Arkansas Genomics Shifts to Molecular Medicine to Find New Customer Base

by Luke Jones  on Monday, Apr. 8, 2013 12:00 am  

To make a profit, Threet needed high-volume contracts that required multiple tests. Threet knew a client like that didn’t exist in Arkansas, because the Arkansas State Crime Laboratory did most of its DNA testing in-house. But when Threet started marketing nationally, he discovered that those high-volume contracts were nearly unattainable for almost anyone but the huge testing labs like LabCorp of Burlington, N.C., which also has an office in Little Rock.

“The contracts were worded to rule out the small man like me,” Threet said.

High-volume contracts had difficult stipulations, Threet said. Some contracts required a DNA lab to have been in business five years, for example. Mostly, though, the big crime labs were reluctant to shift to a new vendor.

During its first year of actual business, Arkansas Genomics’ revenue was around only $60,000, Threet said. Most of that came from private contracts or from the Innocence Project, a nonprofit that helps wrongly convicted felons seek DNA testing to clear their names.

The New Approach

Things weren’t looking good for the fledgling lab.

But a new hope appeared at the end of 2012 when several local physicians and pathologists pointed out a different niche that Threet could exploit. They told him about molecular diagnostics and personalized medicine: DNA testing to help analyze diseases and determine what types of drugs are safe to use.

Threet looked into the industry. Other hospitals in the state do molecular diagnostics, but Threet would be the only dedicated lab in the state. He decided to take Arkansas Genomics down that path. Unfortunately, this meant more accreditation.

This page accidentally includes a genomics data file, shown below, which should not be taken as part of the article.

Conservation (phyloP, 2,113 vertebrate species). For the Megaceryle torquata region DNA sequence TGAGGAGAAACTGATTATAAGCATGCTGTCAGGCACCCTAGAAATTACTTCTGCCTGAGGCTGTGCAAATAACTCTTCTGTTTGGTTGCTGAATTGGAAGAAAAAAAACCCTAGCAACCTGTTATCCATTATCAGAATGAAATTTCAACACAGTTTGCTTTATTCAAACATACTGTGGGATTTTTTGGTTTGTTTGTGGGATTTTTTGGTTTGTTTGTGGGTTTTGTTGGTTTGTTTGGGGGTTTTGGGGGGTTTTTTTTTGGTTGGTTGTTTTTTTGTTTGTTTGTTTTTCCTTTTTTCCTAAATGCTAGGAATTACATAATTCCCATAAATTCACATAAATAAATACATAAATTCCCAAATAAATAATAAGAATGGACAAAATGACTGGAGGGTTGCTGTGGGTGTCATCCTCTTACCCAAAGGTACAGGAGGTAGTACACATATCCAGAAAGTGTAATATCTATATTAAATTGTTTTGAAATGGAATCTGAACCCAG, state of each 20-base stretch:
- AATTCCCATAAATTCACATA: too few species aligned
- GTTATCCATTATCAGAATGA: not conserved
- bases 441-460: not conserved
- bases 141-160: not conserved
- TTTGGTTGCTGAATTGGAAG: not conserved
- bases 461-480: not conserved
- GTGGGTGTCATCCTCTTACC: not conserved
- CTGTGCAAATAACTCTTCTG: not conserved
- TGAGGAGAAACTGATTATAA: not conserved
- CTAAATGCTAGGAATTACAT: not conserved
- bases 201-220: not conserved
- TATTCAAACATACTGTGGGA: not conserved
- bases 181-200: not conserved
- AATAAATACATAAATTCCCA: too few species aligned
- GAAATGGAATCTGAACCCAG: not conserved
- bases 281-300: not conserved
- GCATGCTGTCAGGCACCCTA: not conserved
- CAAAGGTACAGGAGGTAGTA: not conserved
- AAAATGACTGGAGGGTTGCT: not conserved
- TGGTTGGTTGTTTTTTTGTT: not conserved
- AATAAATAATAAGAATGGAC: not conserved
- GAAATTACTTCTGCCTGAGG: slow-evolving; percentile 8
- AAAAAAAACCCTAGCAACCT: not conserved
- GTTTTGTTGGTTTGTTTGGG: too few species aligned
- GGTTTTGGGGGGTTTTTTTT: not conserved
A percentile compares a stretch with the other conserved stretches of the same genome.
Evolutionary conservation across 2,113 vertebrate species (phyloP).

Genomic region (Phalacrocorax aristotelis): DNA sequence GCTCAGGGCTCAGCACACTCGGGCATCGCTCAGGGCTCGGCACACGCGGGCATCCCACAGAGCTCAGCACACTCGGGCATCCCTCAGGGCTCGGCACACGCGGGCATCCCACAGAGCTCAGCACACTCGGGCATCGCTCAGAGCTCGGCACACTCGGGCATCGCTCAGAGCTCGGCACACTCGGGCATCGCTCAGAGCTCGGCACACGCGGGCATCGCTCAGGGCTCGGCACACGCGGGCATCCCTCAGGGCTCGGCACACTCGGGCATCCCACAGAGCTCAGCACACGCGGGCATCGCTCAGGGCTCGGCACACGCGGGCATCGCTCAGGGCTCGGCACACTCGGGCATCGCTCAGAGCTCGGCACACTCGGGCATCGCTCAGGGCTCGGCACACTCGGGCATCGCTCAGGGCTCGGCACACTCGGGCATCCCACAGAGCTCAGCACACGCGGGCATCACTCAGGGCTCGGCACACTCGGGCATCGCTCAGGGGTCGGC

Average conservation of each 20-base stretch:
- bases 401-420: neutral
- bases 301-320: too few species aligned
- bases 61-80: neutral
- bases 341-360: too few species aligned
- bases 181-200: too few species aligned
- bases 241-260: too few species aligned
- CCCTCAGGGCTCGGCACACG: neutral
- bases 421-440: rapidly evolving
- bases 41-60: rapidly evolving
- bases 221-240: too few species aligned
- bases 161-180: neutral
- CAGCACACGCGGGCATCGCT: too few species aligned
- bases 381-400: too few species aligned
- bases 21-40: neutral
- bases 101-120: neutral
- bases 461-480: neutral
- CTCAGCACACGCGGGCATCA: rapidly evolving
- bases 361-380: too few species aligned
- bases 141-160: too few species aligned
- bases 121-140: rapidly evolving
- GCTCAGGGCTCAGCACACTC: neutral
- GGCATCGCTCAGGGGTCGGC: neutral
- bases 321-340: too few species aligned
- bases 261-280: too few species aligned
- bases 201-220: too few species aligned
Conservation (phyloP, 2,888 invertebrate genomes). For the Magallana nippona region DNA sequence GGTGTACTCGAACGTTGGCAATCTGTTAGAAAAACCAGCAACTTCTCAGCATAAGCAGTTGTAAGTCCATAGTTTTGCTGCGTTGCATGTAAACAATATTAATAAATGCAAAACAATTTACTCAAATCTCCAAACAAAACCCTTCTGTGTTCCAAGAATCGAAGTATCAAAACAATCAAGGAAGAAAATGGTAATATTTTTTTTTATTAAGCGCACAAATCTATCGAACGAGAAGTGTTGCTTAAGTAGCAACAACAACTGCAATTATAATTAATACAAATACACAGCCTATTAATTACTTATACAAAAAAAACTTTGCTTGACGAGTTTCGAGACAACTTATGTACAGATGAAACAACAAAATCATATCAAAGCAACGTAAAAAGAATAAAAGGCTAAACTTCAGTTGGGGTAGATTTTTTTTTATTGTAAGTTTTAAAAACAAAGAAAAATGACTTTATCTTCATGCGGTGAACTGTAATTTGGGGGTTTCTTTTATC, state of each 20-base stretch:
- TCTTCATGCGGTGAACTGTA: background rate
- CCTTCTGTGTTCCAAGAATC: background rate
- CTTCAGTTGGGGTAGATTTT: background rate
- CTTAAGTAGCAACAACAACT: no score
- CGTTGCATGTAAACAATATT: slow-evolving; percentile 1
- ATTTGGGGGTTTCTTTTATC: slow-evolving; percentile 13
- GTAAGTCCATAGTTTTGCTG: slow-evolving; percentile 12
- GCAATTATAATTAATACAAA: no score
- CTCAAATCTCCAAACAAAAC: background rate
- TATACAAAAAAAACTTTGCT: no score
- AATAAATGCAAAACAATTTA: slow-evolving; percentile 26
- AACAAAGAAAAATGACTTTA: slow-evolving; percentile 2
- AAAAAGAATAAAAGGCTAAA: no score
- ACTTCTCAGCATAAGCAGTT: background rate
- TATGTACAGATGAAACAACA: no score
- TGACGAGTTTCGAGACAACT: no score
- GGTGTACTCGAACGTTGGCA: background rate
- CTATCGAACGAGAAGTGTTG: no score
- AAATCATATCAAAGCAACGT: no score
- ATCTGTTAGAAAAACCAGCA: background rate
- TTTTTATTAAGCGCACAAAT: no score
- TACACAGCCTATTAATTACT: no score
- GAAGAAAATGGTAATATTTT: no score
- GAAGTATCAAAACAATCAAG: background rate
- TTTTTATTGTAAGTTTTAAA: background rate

“I started climbing another hill,” Threet said.

Threet brought in Brent Staggs, a pathologist and partner at Pathology Labs of Arkansas, to be medical director at the lab. When the new approach is fully realized, Threet said, the lab will probably hire four or five more staff members. The lab can perform about the same number of tests per month as it did when it was forensic-focused. The new direction is total enough that Arkansas Genomics will be changing its name to Diamond Clear Diagnostics.

Threet said molecular diagnostics is extremely important for doctors prescribing pain medication.

“The liability on the doctor’s back is extremely high,” Threet said. “He wants to alleviate the pain on patients, to give them better health care, but at the same time you’ve got the toxicity levels of all the medicines the patient has taken, and with certain drug-to-drug interactions the patient could overdose and literally die. It’s important for this test to be conducted for a physician to know how to better dose his patients.”

 

 

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